Aleksei Sergeevich Suvorin

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The following article is from The Great Soviet Encyclopedia (1979). It might be outdated or ideologically biased.

Suvorin, Aleksei Sergeevich


Born Sept. 11 (23), 1834, in the village of Korshevo, now in Bobrov Raion, Voronezh Oblast; died Aug. 11 (24), 1912, in St. Petersburg. Russian publisher and journalist.

Suvorin began publishing in 1858, first in the provincial press and later in the St. Petersburg press, writing mainly theater reviews and topical satires. Until 1875 his writings were liberal and democratic in orientation. In 1876 he acquired the newspaper Novoe vremia and became a major entrepreneur; in V. I. Lenin’s words, Suvorin turned abruptly “to nationalism, to chauvinism, to shameless fawning upon the powers that be” (Poln. sobr. soch., 5th ed., vol. 22, p. 44). In a satire, M. E. Saltykov-Shchedrin nicknamed Suvorin’s newspaper At Your Service, Sir.

Suvorin began his book-publishing career in St. Petersburg in 1872 with the publication of the Russian Calendar. In the 1880’s he undertook the large-scale publication of works by Russian and foreign writers in the series The Inexpensive Library. He also published scholarly and scientific literature (mainly on history), books on art, and directories.

Suvorin owned many bookstores and obtained a monopoly on the sale of printed materials at railroad stations. In 1911 he founded the joint-stock company New Times, which was controlled by the Volga-Kama Commercial Bank.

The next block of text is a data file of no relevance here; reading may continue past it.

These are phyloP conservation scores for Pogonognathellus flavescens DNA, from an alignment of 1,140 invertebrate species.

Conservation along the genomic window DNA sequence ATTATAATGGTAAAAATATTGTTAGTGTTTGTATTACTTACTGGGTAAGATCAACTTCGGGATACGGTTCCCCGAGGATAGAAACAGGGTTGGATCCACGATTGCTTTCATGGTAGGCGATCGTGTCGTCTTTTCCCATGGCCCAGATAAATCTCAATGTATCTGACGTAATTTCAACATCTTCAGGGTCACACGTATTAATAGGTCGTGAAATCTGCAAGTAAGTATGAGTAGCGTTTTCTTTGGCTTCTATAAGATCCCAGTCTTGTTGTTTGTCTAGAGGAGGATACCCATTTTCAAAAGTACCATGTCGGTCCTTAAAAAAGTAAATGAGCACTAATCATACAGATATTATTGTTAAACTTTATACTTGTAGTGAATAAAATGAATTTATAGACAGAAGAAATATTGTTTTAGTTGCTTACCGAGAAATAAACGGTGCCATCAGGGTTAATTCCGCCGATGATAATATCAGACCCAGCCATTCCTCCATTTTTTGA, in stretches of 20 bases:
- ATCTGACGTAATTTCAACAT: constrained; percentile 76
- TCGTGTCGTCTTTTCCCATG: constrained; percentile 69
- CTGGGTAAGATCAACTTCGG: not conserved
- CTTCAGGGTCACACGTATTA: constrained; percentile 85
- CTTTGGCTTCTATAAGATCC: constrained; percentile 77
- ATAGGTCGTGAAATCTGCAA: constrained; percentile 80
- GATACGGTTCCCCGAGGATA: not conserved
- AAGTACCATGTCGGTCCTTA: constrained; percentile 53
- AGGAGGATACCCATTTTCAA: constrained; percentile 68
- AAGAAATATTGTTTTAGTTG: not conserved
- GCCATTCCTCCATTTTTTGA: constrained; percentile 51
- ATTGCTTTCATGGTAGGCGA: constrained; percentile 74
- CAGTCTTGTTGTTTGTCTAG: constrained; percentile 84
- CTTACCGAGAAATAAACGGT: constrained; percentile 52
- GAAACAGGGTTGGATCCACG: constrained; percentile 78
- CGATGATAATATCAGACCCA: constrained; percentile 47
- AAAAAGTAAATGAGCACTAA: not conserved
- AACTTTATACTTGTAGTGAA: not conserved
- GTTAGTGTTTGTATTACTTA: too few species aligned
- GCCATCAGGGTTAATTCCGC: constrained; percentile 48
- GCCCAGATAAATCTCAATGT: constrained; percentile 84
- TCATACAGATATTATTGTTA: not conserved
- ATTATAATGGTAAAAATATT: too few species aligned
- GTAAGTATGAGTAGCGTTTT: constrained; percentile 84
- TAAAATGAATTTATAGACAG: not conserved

The Great Soviet Encyclopedia, 3rd Edition (1970-1979). © 2010 The Gale Group, Inc. All rights reserved.
References in periodicals archive ?
The artist chose to name his exhibition after a novel which Anton Chekhov never finished, and which Chekhov referred to in a letter to his intimate friend Aleksey Suvorin by saying "guess what, I'm writing a novel!!!
Chekhov was twenty-four when he first spat blood but, like many a consumptive, he steadfastly refused to believe that he had fallen victim to Russia's 'national disease' while confessing to his friend and publisher, Aleksey Suvorin, that 'there's something ominous about blood coming from the mouth like the glow of a fire.' He would take water and quinine 'but I will not be doctored.' And so began the slow, inexorable decline.
Chekhov's work attracted the attention of the writer Dmitry Grigorovich, who encouraged the young author to continue writing and introduced him to Aleksey Suvorin, publisher of Novoye vremya, a leading St.